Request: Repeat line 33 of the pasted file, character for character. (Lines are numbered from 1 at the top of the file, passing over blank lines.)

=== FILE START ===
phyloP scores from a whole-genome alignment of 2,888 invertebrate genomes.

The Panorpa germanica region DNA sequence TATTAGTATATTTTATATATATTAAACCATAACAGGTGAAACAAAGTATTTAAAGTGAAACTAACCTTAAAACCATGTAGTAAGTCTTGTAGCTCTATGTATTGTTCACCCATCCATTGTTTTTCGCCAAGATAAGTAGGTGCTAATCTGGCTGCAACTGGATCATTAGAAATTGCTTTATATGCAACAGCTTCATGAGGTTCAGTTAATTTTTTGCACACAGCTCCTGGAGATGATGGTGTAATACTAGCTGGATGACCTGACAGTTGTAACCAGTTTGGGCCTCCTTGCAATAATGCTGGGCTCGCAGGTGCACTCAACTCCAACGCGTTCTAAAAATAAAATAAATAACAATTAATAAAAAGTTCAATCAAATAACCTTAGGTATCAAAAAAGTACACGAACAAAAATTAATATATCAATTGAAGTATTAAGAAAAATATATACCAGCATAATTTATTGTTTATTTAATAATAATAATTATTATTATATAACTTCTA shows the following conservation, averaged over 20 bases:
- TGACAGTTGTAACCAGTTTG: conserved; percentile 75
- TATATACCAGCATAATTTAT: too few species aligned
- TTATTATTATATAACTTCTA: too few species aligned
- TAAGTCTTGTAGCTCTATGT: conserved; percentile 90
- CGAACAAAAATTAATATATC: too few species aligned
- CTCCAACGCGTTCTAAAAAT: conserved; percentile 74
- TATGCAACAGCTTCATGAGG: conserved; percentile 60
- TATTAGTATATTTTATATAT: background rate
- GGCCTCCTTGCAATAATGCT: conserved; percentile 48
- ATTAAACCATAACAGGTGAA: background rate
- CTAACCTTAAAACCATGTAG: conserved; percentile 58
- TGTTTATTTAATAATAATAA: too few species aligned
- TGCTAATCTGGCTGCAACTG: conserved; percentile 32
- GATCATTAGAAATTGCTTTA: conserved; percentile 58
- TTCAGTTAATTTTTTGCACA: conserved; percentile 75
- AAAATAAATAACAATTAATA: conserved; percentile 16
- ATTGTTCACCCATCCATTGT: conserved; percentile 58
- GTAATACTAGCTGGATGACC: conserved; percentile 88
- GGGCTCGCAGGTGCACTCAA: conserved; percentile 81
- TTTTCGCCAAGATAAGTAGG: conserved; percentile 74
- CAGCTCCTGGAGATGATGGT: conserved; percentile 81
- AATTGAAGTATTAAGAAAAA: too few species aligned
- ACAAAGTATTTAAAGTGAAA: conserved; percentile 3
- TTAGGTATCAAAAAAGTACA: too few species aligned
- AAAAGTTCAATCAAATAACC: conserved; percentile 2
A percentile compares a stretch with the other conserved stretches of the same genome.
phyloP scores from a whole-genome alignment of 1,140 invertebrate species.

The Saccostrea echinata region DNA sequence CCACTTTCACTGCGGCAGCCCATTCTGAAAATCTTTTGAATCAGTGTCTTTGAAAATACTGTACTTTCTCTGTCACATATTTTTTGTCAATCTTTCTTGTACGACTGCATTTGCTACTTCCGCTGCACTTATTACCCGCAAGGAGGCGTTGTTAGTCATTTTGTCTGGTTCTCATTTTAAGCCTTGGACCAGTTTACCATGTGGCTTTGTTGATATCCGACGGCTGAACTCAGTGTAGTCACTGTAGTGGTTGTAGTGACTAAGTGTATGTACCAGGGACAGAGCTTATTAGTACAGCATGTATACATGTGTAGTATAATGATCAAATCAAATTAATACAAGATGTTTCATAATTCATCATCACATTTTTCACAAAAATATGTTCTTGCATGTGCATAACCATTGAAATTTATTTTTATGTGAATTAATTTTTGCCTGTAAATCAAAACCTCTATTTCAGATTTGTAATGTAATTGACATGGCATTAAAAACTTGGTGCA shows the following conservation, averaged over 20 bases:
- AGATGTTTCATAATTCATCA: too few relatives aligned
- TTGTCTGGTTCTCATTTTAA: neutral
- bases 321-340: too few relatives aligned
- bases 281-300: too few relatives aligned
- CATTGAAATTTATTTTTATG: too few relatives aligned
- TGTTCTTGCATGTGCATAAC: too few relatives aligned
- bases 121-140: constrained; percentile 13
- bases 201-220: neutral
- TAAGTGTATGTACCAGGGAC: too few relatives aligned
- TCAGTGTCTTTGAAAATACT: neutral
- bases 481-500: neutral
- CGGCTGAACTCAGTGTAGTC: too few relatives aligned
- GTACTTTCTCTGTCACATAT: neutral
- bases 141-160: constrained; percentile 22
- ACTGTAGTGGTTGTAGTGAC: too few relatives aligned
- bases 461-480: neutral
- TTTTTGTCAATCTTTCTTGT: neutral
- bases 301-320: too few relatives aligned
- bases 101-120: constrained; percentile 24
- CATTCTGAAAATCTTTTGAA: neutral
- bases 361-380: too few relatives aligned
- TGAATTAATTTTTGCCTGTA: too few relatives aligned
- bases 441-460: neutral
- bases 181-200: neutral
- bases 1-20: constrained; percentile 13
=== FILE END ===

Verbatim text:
- bases 321-340: too few relatives aligned